IDEAS home Printed from https://ideas.repec.org/a/eee/regeco/v55y2015icp14-27.html
   My bibliography  Save this article

Why does skill intensity vary across cities? The role of housing cost

Author

Listed:
  • Broxterman, Daniel A.
  • Yezer, Anthony M.

Abstract

The ratio of skilled (college graduate) to unskilled (non-college graduate) workers (the skill intensity ratio, SIR) varies substantially across cities and the variance in the SIR has increased significantly since 1970. Recent research finds that the ratio of skilled to unskilled worker earnings (the skilled wage ratio, SWR) also varies significantly. The “income elasticity hypothesis” (IEH) holds that if, as empirical evidence suggests, the income elasticity of demand for housing is significantly below unity, then the SWR should vary inversely with house prices. This implication of the IEH has been confirmed in empirical tests and leads to a further consequence of the IEH. If the SWR varies inversely with house prices, the SIR should vary directly as employers substitute more skilled workers when the SWR falls. This provides the opportunity for a new test of the IEH which is conducted here. The results strongly confirm, consistent with the IEH, that housing cost is an important determinant of variation in the SIR across cities.

Suggested Citation

  • Broxterman, Daniel A. & Yezer, Anthony M., 2015. "Why does skill intensity vary across cities? The role of housing cost," Regional Science and Urban Economics, Elsevier, vol. 55(C), pages 14-27.
  • Handle: RePEc:eee:regeco:v:55:y:2015:i:c:p:14-27
    DOI: 10.1016/j.regsciurbeco.2015.08.003
    as

    Download full text from publisher

    File URL: http://www.sciencedirect.com/science/article/pii/S0166046215000678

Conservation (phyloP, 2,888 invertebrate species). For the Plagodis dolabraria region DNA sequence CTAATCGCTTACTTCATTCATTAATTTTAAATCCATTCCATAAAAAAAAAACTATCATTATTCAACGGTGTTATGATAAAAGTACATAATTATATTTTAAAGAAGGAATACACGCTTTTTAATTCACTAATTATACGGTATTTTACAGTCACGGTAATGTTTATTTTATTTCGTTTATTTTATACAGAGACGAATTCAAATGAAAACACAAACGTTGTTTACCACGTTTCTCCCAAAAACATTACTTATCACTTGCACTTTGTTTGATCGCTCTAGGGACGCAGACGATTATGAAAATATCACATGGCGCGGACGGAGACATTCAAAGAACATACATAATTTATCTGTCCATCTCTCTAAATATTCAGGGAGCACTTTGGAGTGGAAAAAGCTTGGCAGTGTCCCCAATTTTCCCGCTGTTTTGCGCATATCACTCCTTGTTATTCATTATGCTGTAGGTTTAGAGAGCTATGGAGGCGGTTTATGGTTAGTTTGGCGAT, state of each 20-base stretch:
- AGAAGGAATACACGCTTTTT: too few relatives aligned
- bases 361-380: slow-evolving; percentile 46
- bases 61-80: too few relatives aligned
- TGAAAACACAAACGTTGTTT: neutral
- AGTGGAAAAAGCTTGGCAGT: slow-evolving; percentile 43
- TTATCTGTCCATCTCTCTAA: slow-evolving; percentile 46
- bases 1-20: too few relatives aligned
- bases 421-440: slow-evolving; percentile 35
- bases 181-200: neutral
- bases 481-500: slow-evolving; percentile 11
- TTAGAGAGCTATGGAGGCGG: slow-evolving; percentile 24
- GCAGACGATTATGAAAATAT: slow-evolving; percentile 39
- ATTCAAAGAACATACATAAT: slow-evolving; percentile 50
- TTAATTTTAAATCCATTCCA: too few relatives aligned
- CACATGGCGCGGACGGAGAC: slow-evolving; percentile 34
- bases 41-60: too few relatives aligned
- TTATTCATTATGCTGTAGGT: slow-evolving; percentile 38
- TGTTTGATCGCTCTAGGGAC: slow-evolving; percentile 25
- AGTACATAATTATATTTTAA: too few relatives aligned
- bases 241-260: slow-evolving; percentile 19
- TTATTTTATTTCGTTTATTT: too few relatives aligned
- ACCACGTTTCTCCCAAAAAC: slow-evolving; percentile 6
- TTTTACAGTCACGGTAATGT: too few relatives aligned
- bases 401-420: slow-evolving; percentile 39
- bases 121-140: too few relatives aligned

Download Restriction: Full text for ScienceDirect subscribers only

    As the access to this document is restricted, you may want to search for a different version of it.

    References listed on IDEAS

    as
    1. Berry, Christopher R. & Glaeser, Edward L., 2005. "Divergence of Human Capital Levels across Cities," Working Paper Series rwp05-057, Harvard University, John F. Kennedy School of Government.
    2. Dan Black & Natalia Kolesnikova & Lowell Taylor, 2009. "Earnings Functions When Wages and Prices Vary by Location," Journal of Labor Economics, University of Chicago Press, vol. 27(1), pages 21-47, January.
    3. Enrico Moretti, 2013. "Real Wage Inequality," American Economic Journal: Applied Economics, American Economic Association, vol. 5(1), pages 65-103, January.
    4. Moretti, Enrico, 2004. "Estimating the social return to higher education: evidence from longitudinal and repeated cross-sectional data," Journal of Econometrics, Elsevier, vol. 121(1-2), pages 175-212.
    5. Kim, Sukkoo & Margo, Robert A., 2004. "Historical perspectives on U.S. economic geography," Handbook of Regional and Urban Economics, in: J. V. Henderson & J. F. Thisse (ed.), Handbook of Regional and Urban Economics, edition 1, volume 4, chapter 66, pages 2981-3019, Elsevier.
    6. Edward L. Glaeser & Joseph Gyourko, 2005. "Urban Decline and Durable Housing," Journal of Political Economy, University of Chicago Press, vol. 113(2), pages 345-375, April.
    7. Michael K. Hollar, 2011. "Central Cities And Suburbs: Economic Rivals Or Allies?," Journal of Regional Science, Wiley Blackwell, vol. 51(2), pages 231-252, May.
    8. Joseph Gyourko & Christopher Mayer & Todd Sinai, 2013. "Superstar Cities," American Economic Journal: Economic Policy, American Economic Association, vol. 5(4), pages 167-199, November.
    9. Kim, Dongsoo & Liu, Feng & Yezer, Anthony, 2009. "Do inter-city differences in intra-city wage differentials have any interesting implications?," Journal of Urban Economics, Elsevier, vol. 66(3), pages 203-209, November.